How To Prevent Osteoporosis?

Wednesday, August 13, 2008

Posted by Mansi

If you are a woman in your early 40's or higher, you've probably experienced aches and pains in your bones, at least at some point in your life! I'm barely 30, and I still experience a shooting pain in my knees when I play a lot or go for a long and steep hike! Osteoporosis is an age-related disorder in which bones become gradually thinner, more porous and less able to support the body. This condition attacks both men and women, but women usually suffer more severely because bone loss accelerates rapidly after menopause. By the time a woman reaches the age of 70, she may have lost as much as 30 percent of her bone density! Osteoporosis is largely preventable for most people. Prevention of this disease is very important because, while there are treatments for osteoporosis, there is currently no cure for this ailment!

Building strong bones, especially before the age of 30, can be the best defense against developing osteoporosis, and a healthy lifestyle can be critically important for keeping bones strong. Lack of exercise, calcium and vitamin D deficiency,
prolonged use of drugs, alcohol, caffeine, high-phosphate soft drinks, or smoking, are all factors that can contribute to deteriorating bone strength. And though you may not realise it now, Osteoporosis is something that will manifest itself at a very later stage, and by that time, it may be too hard to overcome it!

So try these healthy changes in your lifestyle to prevent the pain of Osteoporosis:

Get plenty of exercise:
Weight-bearing exercises can help prevent bone loss and may encourage bone growth. Specific exercises to twist, bend, stretch and compress bones are needed to strengthen the common sites at risk: the upper arm at the shoulder, the forearm at the wrist, the thigh bone at the hip, and the spine. This process is known as "bone loading", and is extremely important.

Before beginning any exercise program, always consult your physician. If you're given the go-ahead, start slowly and build up over time. An ideal program should include bone-specific, aerobic weight-bearing exercise three days per week, as well as standard cardio and endurance training as a part of your regular workout.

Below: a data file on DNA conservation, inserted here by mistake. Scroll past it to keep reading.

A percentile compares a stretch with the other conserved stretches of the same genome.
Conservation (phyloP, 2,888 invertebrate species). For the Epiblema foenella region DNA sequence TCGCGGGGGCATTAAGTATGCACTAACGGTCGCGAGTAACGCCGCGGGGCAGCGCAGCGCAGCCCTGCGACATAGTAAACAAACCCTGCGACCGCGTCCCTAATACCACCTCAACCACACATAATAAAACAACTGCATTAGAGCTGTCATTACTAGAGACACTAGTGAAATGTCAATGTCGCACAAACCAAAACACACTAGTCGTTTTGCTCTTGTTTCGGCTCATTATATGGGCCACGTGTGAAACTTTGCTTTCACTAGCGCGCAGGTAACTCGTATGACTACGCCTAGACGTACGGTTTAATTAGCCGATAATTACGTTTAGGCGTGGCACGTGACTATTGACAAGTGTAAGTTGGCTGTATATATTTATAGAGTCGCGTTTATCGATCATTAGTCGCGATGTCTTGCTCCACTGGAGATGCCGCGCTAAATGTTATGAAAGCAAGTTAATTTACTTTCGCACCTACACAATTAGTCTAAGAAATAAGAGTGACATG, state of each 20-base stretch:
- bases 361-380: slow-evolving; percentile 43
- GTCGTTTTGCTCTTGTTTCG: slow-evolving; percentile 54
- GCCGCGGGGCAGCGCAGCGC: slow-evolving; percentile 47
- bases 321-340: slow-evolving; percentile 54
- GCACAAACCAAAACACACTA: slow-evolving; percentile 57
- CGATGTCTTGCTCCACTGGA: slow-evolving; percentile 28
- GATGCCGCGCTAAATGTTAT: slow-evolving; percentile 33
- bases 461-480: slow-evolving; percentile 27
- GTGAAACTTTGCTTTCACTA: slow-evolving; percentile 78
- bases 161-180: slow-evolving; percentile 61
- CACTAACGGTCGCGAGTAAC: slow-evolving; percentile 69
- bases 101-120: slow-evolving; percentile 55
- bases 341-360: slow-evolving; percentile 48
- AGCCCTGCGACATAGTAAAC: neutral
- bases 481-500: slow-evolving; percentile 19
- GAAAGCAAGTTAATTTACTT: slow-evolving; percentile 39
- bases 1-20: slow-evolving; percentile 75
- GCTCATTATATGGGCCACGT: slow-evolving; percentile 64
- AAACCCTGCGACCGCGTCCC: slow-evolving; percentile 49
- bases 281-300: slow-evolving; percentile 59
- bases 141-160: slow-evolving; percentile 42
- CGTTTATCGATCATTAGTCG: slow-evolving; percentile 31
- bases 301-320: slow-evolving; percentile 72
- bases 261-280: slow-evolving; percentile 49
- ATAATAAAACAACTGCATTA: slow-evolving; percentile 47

Get More Calcium
Calcium is needed for the heart, muscles and nerves to function properly and for blood to clot. Inadequate calcium is thought to contribute to the development of osteoporosis. National nutrition surveys have shown that many women and young girls consume less than half the amount of calcium recommended to grow and maintain healthy bones.

According to NOF recommendations, adults under age 50 need 1,000 mg of calcium daily, and adults age 50 and over need 1,200 mg of calcium daily. If you have difficulty getting enough calcium from the foods you eat, you may take a calcium supplement to make up the difference.

Load Up on Vitamin-D
Vitamin D is needed for the body to absorb calcium. Without enough vitamin D, you will be unable to absorb calcium from the foods you eat, and your body will have to take calcium from your bones. Vitamin D comes from two sources: through the skin following direct exposure to sunlight and from the diet. Adults under age 50 need 400-800 IU of vitamin D3 daily, and adults age 50 and over need 800-1,000 IU of vitamin D3 daily. Vitamin D3 is the form of vitamin D that best supports bone health. It is also called cholecalciferol. Vitamin D can also be obtained from fortified milk, egg yolks, saltwater fish, liver and supplements.

Get a Bone Density Test
A Bone Mineral Density test (BMD) is the only way to diagnose osteoporosis and determine your risk for future fracture. Since osteoporosis can develop undetected for decades until a fracture occurs, early diagnosis is important. A BMD measures the density of your bones (bone mass) and is necessary to determine whether you need medication to help maintain your bone mass, prevent further bone loss and reduce fracture risk. So ask your doctor about one before it gets too late!

Regular exercise and a balanced diet are important components for preventing osteoporosis. By taking care of your bones now, they will stay strong enough to carry you safely through a lifetime of health and activity. Remember, Prevention is Better than Cure!

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This Post was written by Mansi from Fun and Food


I'm a MAN and I'm feeling all the aches and pains. Yes, I know I should exercise more but I don't do it often enough. Great Article!

Dharm said...
August 13, 2008 at 10:34:00 AM GMT+2  

I see my mom in pain and I realise I must do something before I become like her! so I've started being more conscious about my calcium and about lifting weights now. thanks for spreading awareness about osteoporosis!


anjali said...
August 13, 2008 at 5:44:00 PM GMT+2  

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